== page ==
RODALE NEWS, EMMAUS, PA—A child’s screen time is a legitimate parental concern. But according to a study just published in the American Journal of Clinical Nutrition, it may not be the best target for fighting obesity in childhood. In the study, the time kids spent getting vigorous exercise was more indicative of their weight than the time they spent planted in front of a screen.
THE DETAILS: Researchers at the Medical Research Council Epidemiology Unit in Cambridge, England, used data from the SPEEDY (Sport, Physical Activity and Eating Behavior, Environmental Determinants in Young people) study to investigate factors that contribute to obesity in childhood. They looked at 1,892 9- to 10-year-old British children, all of whom wore devices on their hips for 12 weeks to assess how physically active they were, and whether their activity was light-intensity, moderate-intensity, vigorous-intensity, or moderate-plus-vigorous intensity. The children’s waist circumference, body mass index, and body fat index was also measured, and the children themselves reported the time they spent in front of TV, computer, and video screens.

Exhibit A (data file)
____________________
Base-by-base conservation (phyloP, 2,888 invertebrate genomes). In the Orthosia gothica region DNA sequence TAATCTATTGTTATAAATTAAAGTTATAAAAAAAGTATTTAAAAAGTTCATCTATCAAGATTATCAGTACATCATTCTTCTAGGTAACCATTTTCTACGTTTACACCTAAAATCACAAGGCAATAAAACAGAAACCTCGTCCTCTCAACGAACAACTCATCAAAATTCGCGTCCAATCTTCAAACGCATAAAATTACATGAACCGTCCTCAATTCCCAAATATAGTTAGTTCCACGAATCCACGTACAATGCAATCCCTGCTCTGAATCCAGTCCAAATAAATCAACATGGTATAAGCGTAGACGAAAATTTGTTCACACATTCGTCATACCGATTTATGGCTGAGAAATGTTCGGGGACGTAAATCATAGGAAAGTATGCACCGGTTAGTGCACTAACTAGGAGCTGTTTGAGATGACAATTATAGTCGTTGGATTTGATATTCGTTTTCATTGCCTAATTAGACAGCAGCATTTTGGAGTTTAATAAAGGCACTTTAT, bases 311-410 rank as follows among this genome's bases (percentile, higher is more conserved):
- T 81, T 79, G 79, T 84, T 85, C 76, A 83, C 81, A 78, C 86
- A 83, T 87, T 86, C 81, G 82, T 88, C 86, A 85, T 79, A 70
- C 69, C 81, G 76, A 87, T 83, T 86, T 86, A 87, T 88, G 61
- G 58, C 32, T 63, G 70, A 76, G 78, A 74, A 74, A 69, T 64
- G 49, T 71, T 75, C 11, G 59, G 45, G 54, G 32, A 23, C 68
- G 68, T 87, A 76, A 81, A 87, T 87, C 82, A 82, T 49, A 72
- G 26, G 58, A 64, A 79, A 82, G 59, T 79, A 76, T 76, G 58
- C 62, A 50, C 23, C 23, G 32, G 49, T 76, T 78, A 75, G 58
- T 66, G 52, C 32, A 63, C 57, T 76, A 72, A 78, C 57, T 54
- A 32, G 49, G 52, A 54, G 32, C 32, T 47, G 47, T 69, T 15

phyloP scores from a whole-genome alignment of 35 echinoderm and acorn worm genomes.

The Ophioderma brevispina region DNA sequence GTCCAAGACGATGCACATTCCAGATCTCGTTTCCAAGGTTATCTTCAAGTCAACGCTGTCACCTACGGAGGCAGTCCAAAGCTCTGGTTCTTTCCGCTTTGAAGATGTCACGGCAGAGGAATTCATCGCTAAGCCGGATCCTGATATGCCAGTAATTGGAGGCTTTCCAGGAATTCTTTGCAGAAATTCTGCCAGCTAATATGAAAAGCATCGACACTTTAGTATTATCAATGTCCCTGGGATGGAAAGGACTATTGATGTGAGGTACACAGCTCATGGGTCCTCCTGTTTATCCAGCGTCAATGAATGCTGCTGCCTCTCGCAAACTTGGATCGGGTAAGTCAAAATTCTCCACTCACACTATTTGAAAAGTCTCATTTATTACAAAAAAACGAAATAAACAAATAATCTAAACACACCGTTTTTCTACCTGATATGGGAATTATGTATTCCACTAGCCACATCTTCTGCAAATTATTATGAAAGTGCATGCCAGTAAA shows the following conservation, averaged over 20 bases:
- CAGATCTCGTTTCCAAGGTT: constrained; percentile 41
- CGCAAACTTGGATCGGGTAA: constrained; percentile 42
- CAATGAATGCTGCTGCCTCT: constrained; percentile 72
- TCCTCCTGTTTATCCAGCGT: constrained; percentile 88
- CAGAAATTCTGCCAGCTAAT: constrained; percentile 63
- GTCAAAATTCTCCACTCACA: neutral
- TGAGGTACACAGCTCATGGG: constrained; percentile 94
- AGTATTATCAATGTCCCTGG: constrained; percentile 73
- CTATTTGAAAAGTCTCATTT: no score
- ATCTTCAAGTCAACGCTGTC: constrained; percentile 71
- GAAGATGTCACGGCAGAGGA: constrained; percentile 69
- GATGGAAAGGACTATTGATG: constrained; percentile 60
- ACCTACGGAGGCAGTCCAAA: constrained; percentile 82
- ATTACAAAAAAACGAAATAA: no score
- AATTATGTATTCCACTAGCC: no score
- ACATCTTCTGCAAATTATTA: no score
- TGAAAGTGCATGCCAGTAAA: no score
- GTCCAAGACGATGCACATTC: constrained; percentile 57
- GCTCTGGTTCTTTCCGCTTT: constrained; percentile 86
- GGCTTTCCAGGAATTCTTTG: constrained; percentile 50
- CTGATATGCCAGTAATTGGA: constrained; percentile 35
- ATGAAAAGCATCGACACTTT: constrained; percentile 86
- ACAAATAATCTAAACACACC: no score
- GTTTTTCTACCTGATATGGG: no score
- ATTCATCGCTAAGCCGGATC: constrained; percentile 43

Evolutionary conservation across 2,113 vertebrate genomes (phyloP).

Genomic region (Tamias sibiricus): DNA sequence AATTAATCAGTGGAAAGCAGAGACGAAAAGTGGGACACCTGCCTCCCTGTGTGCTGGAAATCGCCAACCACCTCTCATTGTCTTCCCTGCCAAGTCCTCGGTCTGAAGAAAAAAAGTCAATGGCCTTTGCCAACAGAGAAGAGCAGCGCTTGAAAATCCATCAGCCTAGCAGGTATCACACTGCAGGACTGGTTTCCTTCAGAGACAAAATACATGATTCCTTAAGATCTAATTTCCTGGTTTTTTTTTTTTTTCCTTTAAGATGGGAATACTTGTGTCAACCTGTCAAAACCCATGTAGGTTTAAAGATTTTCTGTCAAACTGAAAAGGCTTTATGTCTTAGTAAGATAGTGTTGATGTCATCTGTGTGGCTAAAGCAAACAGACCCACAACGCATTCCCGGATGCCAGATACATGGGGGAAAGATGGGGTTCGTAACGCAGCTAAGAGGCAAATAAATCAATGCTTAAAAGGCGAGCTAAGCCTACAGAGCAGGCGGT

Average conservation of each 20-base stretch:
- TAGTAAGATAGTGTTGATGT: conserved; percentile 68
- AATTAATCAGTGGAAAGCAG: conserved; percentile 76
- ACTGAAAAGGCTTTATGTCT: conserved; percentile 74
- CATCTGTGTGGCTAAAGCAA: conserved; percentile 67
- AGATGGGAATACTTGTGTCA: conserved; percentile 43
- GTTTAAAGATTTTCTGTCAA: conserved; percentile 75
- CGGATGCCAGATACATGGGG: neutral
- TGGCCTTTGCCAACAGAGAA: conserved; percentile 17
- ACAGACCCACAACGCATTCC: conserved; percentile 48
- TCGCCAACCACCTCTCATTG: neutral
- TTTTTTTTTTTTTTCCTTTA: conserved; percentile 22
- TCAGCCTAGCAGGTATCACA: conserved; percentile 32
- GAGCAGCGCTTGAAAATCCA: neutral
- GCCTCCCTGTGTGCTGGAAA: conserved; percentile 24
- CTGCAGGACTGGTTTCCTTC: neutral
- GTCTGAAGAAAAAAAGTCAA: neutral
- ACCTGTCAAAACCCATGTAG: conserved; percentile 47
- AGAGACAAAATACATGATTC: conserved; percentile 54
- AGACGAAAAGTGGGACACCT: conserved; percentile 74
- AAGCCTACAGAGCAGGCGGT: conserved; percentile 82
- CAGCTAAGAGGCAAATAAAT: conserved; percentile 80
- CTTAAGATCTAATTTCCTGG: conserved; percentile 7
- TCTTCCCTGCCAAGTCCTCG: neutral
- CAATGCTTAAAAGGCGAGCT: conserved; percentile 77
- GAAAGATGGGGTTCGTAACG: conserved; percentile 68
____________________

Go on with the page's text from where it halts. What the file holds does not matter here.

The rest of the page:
The researchers found that the children who spent the most time being sedentary weighed the most. But the time children spent being vigorously physical active was actually more indicative of their weight than the time they spent sedentary. “Overall sedentary time is a risk factor [for overweight], whereas total active time is a ‘health’ factor,” explains Ulf Ekelund, PhD, professor and program leader at the Medical Research Council Epidemiology Unit in Cambridge, England, and author of the study. “But according to our study, the association between vigorous-intensity activities and adiposity was stronger than that between sedentary time and adiposity.”